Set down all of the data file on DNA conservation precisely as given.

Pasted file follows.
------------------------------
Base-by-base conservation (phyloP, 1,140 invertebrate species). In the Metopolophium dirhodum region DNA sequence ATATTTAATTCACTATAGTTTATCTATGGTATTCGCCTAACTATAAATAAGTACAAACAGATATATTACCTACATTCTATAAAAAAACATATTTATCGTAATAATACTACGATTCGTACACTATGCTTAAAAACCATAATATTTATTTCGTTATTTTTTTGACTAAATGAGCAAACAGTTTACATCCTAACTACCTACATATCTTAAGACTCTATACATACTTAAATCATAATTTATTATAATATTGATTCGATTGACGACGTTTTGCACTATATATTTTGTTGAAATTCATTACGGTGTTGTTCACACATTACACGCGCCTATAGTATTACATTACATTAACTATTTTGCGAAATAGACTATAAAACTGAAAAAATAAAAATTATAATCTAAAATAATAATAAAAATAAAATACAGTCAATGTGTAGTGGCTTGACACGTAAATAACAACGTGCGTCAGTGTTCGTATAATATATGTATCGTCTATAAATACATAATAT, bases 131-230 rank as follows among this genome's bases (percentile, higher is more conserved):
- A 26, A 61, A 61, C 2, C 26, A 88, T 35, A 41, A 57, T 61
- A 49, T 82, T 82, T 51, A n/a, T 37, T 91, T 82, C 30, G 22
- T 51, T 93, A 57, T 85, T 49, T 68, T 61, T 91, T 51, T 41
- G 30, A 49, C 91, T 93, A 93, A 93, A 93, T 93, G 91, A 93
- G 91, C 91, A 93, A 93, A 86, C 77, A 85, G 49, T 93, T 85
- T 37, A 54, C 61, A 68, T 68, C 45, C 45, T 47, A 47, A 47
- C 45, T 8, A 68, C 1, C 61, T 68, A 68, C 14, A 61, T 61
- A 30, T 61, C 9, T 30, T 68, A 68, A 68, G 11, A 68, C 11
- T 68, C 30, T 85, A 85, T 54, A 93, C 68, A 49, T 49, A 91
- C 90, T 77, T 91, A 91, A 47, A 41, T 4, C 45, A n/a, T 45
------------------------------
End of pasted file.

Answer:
Base-by-base conservation (phyloP, 1,140 invertebrate species). In the Metopolophium dirhodum region DNA sequence ATATTTAATTCACTATAGTTTATCTATGGTATTCGCCTAACTATAAATAAGTACAAACAGATATATTACCTACATTCTATAAAAAAACATATTTATCGTAATAATACTACGATTCGTACACTATGCTTAAAAACCATAATATTTATTTCGTTATTTTTTTGACTAAATGAGCAAACAGTTTACATCCTAACTACCTACATATCTTAAGACTCTATACATACTTAAATCATAATTTATTATAATATTGATTCGATTGACGACGTTTTGCACTATATATTTTGTTGAAATTCATTACGGTGTTGTTCACACATTACACGCGCCTATAGTATTACATTACATTAACTATTTTGCGAAATAGACTATAAAACTGAAAAAATAAAAATTATAATCTAAAATAATAATAAAAATAAAATACAGTCAATGTGTAGTGGCTTGACACGTAAATAACAACGTGCGTCAGTGTTCGTATAATATATGTATCGTCTATAAATACATAATAT, bases 131-230 rank as follows among this genome's bases (percentile, higher is more conserved):
- A 26, A 61, A 61, C 2, C 26, A 88, T 35, A 41, A 57, T 61
- A 49, T 82, T 82, T 51, A n/a, T 37, T 91, T 82, C 30, G 22
- T 51, T 93, A 57, T 85, T 49, T 68, T 61, T 91, T 51, T 41
- G 30, A 49, C 91, T 93, A 93, A 93, A 93, T 93, G 91, A 93
- G 91, C 91, A 93, A 93, A 86, C 77, A 85, G 49, T 93, T 85
- T 37, A 54, C 61, A 68, T 68, C 45, C 45, T 47, A 47, A 47
- C 45, T 8, A 68, C 1, C 61, T 68, A 68, C 14, A 61, T 61
- A 30, T 61, C 9, T 30, T 68, A 68, A 68, G 11, A 68, C 11
- T 68, C 30, T 85, A 85, T 54, A 93, C 68, A 49, T 49, A 91
- C 90, T 77, T 91, A 91, A 47, A 41, T 4, C 45, A n/a, T 45